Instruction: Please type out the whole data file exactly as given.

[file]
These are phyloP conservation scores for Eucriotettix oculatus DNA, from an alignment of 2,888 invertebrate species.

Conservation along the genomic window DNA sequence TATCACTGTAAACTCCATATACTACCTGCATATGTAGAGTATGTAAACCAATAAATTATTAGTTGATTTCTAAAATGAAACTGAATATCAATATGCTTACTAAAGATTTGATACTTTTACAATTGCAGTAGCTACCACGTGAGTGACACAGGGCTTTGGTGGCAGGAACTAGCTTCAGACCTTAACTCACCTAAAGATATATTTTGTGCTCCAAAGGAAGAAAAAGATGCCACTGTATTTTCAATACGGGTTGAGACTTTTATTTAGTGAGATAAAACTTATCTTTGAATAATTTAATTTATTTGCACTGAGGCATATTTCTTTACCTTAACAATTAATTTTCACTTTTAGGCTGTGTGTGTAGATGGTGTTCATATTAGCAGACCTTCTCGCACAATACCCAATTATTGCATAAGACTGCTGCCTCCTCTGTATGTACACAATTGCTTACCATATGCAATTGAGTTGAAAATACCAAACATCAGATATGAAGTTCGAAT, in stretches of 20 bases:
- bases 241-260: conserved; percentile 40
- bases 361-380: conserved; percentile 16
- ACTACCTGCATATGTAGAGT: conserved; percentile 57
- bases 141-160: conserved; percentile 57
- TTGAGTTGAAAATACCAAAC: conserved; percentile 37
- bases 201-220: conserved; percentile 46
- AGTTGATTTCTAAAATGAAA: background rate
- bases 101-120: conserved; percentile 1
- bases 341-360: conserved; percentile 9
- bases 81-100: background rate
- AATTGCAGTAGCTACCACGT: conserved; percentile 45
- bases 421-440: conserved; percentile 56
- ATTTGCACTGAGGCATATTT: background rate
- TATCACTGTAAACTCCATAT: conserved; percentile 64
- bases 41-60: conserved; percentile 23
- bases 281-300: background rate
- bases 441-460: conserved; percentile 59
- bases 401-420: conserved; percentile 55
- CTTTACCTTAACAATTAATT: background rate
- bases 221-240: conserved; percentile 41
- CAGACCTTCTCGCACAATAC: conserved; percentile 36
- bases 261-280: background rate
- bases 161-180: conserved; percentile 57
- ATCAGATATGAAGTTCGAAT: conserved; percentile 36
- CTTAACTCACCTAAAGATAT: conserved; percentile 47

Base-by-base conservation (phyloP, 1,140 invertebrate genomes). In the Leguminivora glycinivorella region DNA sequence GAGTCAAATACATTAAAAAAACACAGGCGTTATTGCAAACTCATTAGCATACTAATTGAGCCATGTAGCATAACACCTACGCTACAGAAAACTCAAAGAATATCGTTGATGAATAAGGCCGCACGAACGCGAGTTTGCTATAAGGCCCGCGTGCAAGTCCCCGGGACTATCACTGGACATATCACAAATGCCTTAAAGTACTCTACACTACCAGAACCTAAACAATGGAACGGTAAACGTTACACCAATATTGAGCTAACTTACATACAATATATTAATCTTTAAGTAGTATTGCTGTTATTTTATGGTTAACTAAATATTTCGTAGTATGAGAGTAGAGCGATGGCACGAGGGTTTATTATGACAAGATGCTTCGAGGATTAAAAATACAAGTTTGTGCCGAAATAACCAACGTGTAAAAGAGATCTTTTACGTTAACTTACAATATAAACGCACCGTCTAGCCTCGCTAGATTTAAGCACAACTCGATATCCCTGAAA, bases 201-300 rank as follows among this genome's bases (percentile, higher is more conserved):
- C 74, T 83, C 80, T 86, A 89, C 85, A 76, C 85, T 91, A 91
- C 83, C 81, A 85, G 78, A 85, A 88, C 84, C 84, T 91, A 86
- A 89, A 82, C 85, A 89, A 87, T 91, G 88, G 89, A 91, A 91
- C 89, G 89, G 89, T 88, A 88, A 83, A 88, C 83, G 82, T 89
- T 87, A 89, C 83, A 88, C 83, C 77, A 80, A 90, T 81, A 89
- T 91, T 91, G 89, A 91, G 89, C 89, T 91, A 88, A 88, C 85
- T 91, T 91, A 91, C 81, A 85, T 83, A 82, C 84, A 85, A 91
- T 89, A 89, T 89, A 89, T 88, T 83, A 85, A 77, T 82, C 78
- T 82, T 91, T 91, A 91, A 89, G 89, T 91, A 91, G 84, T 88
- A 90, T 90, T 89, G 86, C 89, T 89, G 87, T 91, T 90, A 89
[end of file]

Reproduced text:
These are phyloP conservation scores for Eucriotettix oculatus DNA, from an alignment of 2,888 invertebrate species.

Conservation along the genomic window DNA sequence TATCACTGTAAACTCCATATACTACCTGCATATGTAGAGTATGTAAACCAATAAATTATTAGTTGATTTCTAAAATGAAACTGAATATCAATATGCTTACTAAAGATTTGATACTTTTACAATTGCAGTAGCTACCACGTGAGTGACACAGGGCTTTGGTGGCAGGAACTAGCTTCAGACCTTAACTCACCTAAAGATATATTTTGTGCTCCAAAGGAAGAAAAAGATGCCACTGTATTTTCAATACGGGTTGAGACTTTTATTTAGTGAGATAAAACTTATCTTTGAATAATTTAATTTATTTGCACTGAGGCATATTTCTTTACCTTAACAATTAATTTTCACTTTTAGGCTGTGTGTGTAGATGGTGTTCATATTAGCAGACCTTCTCGCACAATACCCAATTATTGCATAAGACTGCTGCCTCCTCTGTATGTACACAATTGCTTACCATATGCAATTGAGTTGAAAATACCAAACATCAGATATGAAGTTCGAAT, in stretches of 20 bases:
- bases 241-260: conserved; percentile 40
- bases 361-380: conserved; percentile 16
- ACTACCTGCATATGTAGAGT: conserved; percentile 57
- bases 141-160: conserved; percentile 57
- TTGAGTTGAAAATACCAAAC: conserved; percentile 37
- bases 201-220: conserved; percentile 46
- AGTTGATTTCTAAAATGAAA: background rate
- bases 101-120: conserved; percentile 1
- bases 341-360: conserved; percentile 9
- bases 81-100: background rate
- AATTGCAGTAGCTACCACGT: conserved; percentile 45
- bases 421-440: conserved; percentile 56
- ATTTGCACTGAGGCATATTT: background rate
- TATCACTGTAAACTCCATAT: conserved; percentile 64
- bases 41-60: conserved; percentile 23
- bases 281-300: background rate
- bases 441-460: conserved; percentile 59
- bases 401-420: conserved; percentile 55
- CTTTACCTTAACAATTAATT: background rate
- bases 221-240: conserved; percentile 41
- CAGACCTTCTCGCACAATAC: conserved; percentile 36
- bases 261-280: background rate
- bases 161-180: conserved; percentile 57
- ATCAGATATGAAGTTCGAAT: conserved; percentile 36
- CTTAACTCACCTAAAGATAT: conserved; percentile 47

Base-by-base conservation (phyloP, 1,140 invertebrate genomes). In the Leguminivora glycinivorella region DNA sequence GAGTCAAATACATTAAAAAAACACAGGCGTTATTGCAAACTCATTAGCATACTAATTGAGCCATGTAGCATAACACCTACGCTACAGAAAACTCAAAGAATATCGTTGATGAATAAGGCCGCACGAACGCGAGTTTGCTATAAGGCCCGCGTGCAAGTCCCCGGGACTATCACTGGACATATCACAAATGCCTTAAAGTACTCTACACTACCAGAACCTAAACAATGGAACGGTAAACGTTACACCAATATTGAGCTAACTTACATACAATATATTAATCTTTAAGTAGTATTGCTGTTATTTTATGGTTAACTAAATATTTCGTAGTATGAGAGTAGAGCGATGGCACGAGGGTTTATTATGACAAGATGCTTCGAGGATTAAAAATACAAGTTTGTGCCGAAATAACCAACGTGTAAAAGAGATCTTTTACGTTAACTTACAATATAAACGCACCGTCTAGCCTCGCTAGATTTAAGCACAACTCGATATCCCTGAAA, bases 201-300 rank as follows among this genome's bases (percentile, higher is more conserved):
- C 74, T 83, C 80, T 86, A 89, C 85, A 76, C 85, T 91, A 91
- C 83, C 81, A 85, G 78, A 85, A 88, C 84, C 84, T 91, A 86
- A 89, A 82, C 85, A 89, A 87, T 91, G 88, G 89, A 91, A 91
- C 89, G 89, G 89, T 88, A 88, A 83, A 88, C 83, G 82, T 89
- T 87, A 89, C 83, A 88, C 83, C 77, A 80, A 90, T 81, A 89
- T 91, T 91, G 89, A 91, G 89, C 89, T 91, A 88, A 88, C 85
- T 91, T 91, A 91, C 81, A 85, T 83, A 82, C 84, A 85, A 91
- T 89, A 89, T 89, A 89, T 88, T 83, A 85, A 77, T 82, C 78
- T 82, T 91, T 91, A 91, A 89, G 89, T 91, A 91, G 84, T 88
- A 90, T 90, T 89, G 86, C 89, T 89, G 87, T 91, T 90, A 89